As I've told you many times, the news is either misleading or just irrelevant. What's relevant is Rule No. 1, "don't fight the Fed," and Rule No. 2, "the trend is your friend," aka "don't fight the tape." So I concentrate my work in attempting to get a handle on the market strictly on liquidity analysis and technical analysis. (See my LAMPP update at the bottom of this article).
But it's still really important to understand as much as possible exactly what the U.S. economy is doing. We need to know that because we need to be able to cut through all the Wall Street noise and sales hype to get to the truth about the direction of the economic data. That data does not directly drive the market trend, but it does correlate. It's helpful to know when that correlation is based on a false narrative. That can help us with our timing on betting with the trend or seeing patterns of market behavior develop that indicate the trend change is underway.
The problem is that the economic data, and the reporting of it by outlets like The Wall Street Journal and CNBC, is often confusing. It is often based on the extrapolation of tiny survey samples. The data is heavily statistically massaged, particularly with the use of seasonal adjustment, which is an indefensible obfuscation of what actually transpired in a given month. Sometimes it approximates the real trend, and sometimes it doesn't. Furthermore, the data is always reported with a lag, sometimes a few weeks and sometimes a couple of months. Things can change during those weeks and months.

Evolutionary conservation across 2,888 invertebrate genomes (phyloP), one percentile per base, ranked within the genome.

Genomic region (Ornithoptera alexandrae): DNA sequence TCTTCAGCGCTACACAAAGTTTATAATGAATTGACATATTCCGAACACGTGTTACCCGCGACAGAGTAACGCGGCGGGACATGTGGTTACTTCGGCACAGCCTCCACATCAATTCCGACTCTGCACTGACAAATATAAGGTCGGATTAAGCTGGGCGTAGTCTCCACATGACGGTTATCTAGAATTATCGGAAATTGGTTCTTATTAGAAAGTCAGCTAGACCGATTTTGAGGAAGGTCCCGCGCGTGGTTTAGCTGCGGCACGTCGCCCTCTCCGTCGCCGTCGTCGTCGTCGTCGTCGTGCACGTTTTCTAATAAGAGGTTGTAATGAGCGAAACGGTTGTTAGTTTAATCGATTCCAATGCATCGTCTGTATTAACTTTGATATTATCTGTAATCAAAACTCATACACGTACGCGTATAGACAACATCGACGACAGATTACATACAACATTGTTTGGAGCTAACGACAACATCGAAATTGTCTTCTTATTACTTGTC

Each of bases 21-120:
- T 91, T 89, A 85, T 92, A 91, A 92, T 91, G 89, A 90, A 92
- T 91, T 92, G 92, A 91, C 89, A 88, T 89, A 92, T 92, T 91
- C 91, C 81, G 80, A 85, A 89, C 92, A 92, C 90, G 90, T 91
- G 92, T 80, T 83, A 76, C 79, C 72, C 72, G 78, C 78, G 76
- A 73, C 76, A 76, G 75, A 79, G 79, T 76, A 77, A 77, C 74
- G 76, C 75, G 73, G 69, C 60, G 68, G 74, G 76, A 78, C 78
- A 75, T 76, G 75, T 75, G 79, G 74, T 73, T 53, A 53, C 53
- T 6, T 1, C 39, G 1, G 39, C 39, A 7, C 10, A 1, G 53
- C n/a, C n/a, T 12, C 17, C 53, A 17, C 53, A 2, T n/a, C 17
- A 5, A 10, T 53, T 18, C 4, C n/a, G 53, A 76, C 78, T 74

The incomplete and misleading nature of the data and the way it's reported often leads you and other investors, both individual and institutional, to bad investment decisions.
But amazingly, there's a source of economic information that is accurate, complete, not statistically massaged, and real time. That is federal tax data. It's reported daily one day after the collections, and it covers a wide spectrum of data that accurately reflects the state of the most important sectors of the U.S. economy.
That data enables us to always know exactly what direction the U.S. economy is headed and how fast it is moving. It enables us to spot exactly when Wall Street is feeding us a false narrative. It tells us, weeks in advance, what to expect from the economic data releases. And it tells us whether the Fed will stay on track or will be motivated to shift policy well before the economic data will provide any clue, accurate or otherwise.
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For example, back on Aug. 1, I foresaw that the July tax data would reinforce the Fed in its intention to reduce the size of its balance sheet. I predicted that that would be the first real tightening of monetary policy. Shrinking the balance sheet removes funds from the system. I said that that would be the Fed's first real bearish move. The Fed announced its "normalization" (which really means tightening) program in September, just as I had predicted, simply by recognizing what the tax data was telling us at the time. In spite of any nervousness about the economy reported in the media, in fact the tax data told us that the top-line numbers for the U.S. economy would continue to trend positive enough to move the Fed to tighten.
Earlier this month, I brought you up to date on federal tax collections for October and the first week of November. This data came from the Daily Treasury Statement (DTS). The Treasury also publishes a Monthly Treasury Statement (MTS) between the 10th and 13th of the following month.
And in this statement, we find a very, very important little nugget of information about the coming bear market.
To be precise, it's the "sin tax."
About the Author
Financial Analyst, 50-year charting expert, finance + real estate pro, and market analyst; published and edited the Wall Street Examiner since 2000.